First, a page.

CVSA in its summer publication sought to dispel some of the myths floating around about UID, though they admit these issues are not settled matters. CVSA doesn't have all the answers here, the organization said, but believes the safety benefits from more targeted inspections for more carriers are "absolutely" worth the effort. Furthermore, CVSA, a nonprofit, only speaks on behalf of the states and industry partners to the FMCSA and other agencies, and it is those federal bodies that have the final say. 

With the FMCSA's ANPRM around electronic ID/UID, now's a good time to make your questions and concerns known to the agency, and FMCSA in fact asks plenty questions itself near the bottom of the main ANPRM document. You can comment via that link, and as FMCSA Associate Administrator for Policy Larry Minor recently emphasized, an ANPRM is just that, advanced notice of a proposal, and not a proposal itself. The agency wants comment from operators precisely to get feedback and shape any future proposals around all of these issues.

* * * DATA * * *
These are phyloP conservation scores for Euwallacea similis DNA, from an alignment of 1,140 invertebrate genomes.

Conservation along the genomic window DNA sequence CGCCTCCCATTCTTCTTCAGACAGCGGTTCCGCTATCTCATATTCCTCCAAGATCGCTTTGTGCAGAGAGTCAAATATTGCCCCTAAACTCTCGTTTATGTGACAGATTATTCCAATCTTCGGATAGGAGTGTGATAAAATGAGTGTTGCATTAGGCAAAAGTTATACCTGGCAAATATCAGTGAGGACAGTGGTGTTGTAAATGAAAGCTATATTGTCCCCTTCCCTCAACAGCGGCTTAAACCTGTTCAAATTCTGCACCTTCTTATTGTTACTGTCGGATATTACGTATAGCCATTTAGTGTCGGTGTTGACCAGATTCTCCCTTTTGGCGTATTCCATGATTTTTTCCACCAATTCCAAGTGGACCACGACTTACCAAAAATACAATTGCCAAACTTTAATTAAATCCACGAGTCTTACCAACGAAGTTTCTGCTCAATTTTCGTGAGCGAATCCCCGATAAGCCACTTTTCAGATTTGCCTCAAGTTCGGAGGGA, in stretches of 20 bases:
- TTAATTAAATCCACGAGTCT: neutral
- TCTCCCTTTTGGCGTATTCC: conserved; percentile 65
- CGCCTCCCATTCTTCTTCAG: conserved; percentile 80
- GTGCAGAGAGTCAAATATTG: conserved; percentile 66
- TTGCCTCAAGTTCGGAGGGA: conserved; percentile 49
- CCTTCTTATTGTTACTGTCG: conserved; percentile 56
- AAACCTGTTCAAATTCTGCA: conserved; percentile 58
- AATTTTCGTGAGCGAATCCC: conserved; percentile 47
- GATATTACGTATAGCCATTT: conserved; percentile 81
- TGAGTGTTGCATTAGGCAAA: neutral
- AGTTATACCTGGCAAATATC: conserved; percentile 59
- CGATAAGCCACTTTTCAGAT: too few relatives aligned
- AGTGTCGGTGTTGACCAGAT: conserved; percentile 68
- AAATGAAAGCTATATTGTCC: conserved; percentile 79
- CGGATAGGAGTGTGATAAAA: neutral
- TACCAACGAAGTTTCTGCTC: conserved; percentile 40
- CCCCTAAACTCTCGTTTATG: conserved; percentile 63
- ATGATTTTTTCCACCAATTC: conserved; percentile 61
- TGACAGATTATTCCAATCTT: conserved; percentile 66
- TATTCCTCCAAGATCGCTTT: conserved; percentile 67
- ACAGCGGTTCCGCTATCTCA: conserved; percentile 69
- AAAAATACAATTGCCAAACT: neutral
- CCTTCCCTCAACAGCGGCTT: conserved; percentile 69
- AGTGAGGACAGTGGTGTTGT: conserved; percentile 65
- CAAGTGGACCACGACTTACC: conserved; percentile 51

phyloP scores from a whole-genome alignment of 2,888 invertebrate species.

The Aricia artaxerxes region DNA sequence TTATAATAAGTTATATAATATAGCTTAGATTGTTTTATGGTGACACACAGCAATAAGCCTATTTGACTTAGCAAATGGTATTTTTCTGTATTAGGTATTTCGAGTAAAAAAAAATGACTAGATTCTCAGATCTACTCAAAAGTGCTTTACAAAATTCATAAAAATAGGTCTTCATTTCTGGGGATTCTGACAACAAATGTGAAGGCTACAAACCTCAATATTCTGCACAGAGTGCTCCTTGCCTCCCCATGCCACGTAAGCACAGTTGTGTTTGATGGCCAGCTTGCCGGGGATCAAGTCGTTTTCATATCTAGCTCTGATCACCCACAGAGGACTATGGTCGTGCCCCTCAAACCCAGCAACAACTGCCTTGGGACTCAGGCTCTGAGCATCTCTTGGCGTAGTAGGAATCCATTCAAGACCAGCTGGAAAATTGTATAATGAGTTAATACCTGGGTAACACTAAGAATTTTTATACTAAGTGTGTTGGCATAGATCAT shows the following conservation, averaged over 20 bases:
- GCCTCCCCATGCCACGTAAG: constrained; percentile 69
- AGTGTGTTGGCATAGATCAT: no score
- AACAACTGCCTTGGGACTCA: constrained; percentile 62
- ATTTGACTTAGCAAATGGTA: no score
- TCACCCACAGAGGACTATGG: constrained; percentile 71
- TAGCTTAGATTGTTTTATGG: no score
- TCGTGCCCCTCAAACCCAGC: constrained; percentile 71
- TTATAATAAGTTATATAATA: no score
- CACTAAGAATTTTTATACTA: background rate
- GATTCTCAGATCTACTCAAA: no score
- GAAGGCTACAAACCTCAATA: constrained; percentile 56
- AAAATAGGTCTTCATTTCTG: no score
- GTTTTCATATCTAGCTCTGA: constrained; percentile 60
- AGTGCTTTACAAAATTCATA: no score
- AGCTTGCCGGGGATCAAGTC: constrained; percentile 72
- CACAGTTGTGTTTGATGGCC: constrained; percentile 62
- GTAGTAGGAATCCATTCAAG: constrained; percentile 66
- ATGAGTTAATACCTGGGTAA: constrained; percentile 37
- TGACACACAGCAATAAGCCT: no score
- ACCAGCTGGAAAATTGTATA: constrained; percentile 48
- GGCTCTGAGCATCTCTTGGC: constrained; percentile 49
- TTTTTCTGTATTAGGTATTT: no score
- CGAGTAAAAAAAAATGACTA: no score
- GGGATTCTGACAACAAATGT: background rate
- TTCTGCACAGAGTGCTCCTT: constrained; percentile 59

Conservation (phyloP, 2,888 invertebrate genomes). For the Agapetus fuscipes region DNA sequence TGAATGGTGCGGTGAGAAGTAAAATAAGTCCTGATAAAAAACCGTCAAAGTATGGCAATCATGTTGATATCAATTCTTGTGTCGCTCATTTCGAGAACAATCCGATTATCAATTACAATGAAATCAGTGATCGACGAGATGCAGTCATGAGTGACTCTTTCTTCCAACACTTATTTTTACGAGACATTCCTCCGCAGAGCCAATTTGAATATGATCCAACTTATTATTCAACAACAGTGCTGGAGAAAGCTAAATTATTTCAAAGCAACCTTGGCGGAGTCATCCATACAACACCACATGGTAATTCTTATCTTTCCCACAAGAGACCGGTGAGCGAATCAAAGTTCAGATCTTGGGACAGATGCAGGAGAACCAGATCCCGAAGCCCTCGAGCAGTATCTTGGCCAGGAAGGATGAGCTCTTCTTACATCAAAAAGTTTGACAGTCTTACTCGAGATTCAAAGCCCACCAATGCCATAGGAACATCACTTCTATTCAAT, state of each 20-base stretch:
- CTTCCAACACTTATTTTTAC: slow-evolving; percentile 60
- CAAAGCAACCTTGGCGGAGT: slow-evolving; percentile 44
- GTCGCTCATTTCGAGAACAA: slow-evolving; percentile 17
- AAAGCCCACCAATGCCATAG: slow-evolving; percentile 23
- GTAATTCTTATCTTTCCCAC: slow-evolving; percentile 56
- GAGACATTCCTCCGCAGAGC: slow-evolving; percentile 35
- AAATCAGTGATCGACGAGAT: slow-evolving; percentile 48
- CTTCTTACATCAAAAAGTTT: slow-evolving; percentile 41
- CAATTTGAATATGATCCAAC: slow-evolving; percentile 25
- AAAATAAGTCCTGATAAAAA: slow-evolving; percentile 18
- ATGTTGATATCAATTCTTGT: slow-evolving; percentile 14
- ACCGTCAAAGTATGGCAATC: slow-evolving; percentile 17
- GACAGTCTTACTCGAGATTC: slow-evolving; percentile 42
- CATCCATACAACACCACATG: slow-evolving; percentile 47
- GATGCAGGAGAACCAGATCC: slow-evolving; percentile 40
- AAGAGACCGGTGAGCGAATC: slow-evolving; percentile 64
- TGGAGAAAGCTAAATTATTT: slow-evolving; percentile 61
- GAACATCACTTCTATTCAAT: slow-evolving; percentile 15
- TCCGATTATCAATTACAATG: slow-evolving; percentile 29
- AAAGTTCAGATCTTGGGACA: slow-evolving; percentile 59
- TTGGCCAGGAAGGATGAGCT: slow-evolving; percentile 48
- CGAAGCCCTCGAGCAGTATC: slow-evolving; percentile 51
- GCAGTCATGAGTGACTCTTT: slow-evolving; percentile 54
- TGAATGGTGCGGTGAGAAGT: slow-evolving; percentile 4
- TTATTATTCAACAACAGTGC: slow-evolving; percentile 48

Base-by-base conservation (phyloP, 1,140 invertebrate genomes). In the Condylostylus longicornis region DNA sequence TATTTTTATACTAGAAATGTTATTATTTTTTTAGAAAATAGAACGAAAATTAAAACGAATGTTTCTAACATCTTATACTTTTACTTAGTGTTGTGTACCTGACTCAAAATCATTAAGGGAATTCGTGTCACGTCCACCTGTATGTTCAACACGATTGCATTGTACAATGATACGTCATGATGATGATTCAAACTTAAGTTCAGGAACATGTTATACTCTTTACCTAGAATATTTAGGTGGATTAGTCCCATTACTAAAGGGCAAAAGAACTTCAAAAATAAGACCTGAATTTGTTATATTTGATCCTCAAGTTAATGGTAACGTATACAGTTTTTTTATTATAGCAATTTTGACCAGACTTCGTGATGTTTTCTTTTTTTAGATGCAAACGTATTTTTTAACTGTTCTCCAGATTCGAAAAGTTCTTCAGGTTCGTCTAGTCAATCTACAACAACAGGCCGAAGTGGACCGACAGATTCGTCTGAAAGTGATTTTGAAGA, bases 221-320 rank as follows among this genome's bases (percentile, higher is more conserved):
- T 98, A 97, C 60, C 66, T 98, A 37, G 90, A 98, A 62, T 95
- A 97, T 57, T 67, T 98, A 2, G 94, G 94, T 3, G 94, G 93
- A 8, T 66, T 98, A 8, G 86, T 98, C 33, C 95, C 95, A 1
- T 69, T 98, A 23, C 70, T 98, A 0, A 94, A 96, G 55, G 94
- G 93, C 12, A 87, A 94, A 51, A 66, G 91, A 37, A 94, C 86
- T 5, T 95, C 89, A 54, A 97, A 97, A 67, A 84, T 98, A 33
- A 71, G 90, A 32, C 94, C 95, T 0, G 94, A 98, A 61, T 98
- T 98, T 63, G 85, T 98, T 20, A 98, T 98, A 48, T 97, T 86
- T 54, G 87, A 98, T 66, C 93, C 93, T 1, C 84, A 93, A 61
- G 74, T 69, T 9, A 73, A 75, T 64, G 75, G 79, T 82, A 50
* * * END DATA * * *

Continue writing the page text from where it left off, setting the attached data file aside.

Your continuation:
Read next: Connecting the dots: Electronic ID, e-inspections, autonomous trucks